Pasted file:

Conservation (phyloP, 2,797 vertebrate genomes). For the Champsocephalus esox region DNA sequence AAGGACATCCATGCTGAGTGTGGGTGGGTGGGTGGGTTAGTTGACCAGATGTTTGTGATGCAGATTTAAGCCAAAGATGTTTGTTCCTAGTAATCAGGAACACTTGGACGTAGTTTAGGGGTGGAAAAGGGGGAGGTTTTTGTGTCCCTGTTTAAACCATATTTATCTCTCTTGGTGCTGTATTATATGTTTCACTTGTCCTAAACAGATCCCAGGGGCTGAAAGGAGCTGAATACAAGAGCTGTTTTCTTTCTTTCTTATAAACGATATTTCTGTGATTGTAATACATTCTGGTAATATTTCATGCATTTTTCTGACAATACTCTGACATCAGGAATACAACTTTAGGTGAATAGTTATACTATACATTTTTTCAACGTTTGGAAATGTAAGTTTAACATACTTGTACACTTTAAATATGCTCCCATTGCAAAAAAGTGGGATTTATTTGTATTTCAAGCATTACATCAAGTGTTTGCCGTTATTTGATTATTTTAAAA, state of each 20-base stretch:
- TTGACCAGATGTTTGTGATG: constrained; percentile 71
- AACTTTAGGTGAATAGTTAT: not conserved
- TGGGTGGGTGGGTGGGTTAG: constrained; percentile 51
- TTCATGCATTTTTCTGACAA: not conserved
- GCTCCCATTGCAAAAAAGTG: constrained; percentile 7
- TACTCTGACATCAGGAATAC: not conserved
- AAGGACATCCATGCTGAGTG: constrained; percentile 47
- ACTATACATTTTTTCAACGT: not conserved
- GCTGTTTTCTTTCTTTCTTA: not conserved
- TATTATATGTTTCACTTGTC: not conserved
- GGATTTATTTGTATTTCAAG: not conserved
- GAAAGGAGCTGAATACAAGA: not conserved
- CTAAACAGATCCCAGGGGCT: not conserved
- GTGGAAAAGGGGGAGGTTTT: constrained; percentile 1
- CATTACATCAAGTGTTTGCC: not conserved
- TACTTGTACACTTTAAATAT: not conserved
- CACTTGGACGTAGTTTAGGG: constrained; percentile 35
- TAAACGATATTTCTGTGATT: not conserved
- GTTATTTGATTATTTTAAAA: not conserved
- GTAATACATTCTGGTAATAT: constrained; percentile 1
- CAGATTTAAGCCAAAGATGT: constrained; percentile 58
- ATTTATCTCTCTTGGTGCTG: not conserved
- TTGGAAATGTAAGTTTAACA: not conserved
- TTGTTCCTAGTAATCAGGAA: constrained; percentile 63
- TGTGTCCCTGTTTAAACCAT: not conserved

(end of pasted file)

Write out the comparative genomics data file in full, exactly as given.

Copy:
Conservation (phyloP, 2,797 vertebrate genomes). For the Champsocephalus esox region DNA sequence AAGGACATCCATGCTGAGTGTGGGTGGGTGGGTGGGTTAGTTGACCAGATGTTTGTGATGCAGATTTAAGCCAAAGATGTTTGTTCCTAGTAATCAGGAACACTTGGACGTAGTTTAGGGGTGGAAAAGGGGGAGGTTTTTGTGTCCCTGTTTAAACCATATTTATCTCTCTTGGTGCTGTATTATATGTTTCACTTGTCCTAAACAGATCCCAGGGGCTGAAAGGAGCTGAATACAAGAGCTGTTTTCTTTCTTTCTTATAAACGATATTTCTGTGATTGTAATACATTCTGGTAATATTTCATGCATTTTTCTGACAATACTCTGACATCAGGAATACAACTTTAGGTGAATAGTTATACTATACATTTTTTCAACGTTTGGAAATGTAAGTTTAACATACTTGTACACTTTAAATATGCTCCCATTGCAAAAAAGTGGGATTTATTTGTATTTCAAGCATTACATCAAGTGTTTGCCGTTATTTGATTATTTTAAAA, state of each 20-base stretch:
- TTGACCAGATGTTTGTGATG: constrained; percentile 71
- AACTTTAGGTGAATAGTTAT: not conserved
- TGGGTGGGTGGGTGGGTTAG: constrained; percentile 51
- TTCATGCATTTTTCTGACAA: not conserved
- GCTCCCATTGCAAAAAAGTG: constrained; percentile 7
- TACTCTGACATCAGGAATAC: not conserved
- AAGGACATCCATGCTGAGTG: constrained; percentile 47
- ACTATACATTTTTTCAACGT: not conserved
- GCTGTTTTCTTTCTTTCTTA: not conserved
- TATTATATGTTTCACTTGTC: not conserved
- GGATTTATTTGTATTTCAAG: not conserved
- GAAAGGAGCTGAATACAAGA: not conserved
- CTAAACAGATCCCAGGGGCT: not conserved
- GTGGAAAAGGGGGAGGTTTT: constrained; percentile 1
- CATTACATCAAGTGTTTGCC: not conserved
- TACTTGTACACTTTAAATAT: not conserved
- CACTTGGACGTAGTTTAGGG: constrained; percentile 35
- TAAACGATATTTCTGTGATT: not conserved
- GTTATTTGATTATTTTAAAA: not conserved
- GTAATACATTCTGGTAATAT: constrained; percentile 1
- CAGATTTAAGCCAAAGATGT: constrained; percentile 58
- ATTTATCTCTCTTGGTGCTG: not conserved
- TTGGAAATGTAAGTTTAACA: not conserved
- TTGTTCCTAGTAATCAGGAA: constrained; percentile 63
- TGTGTCCCTGTTTAAACCAT: not conserved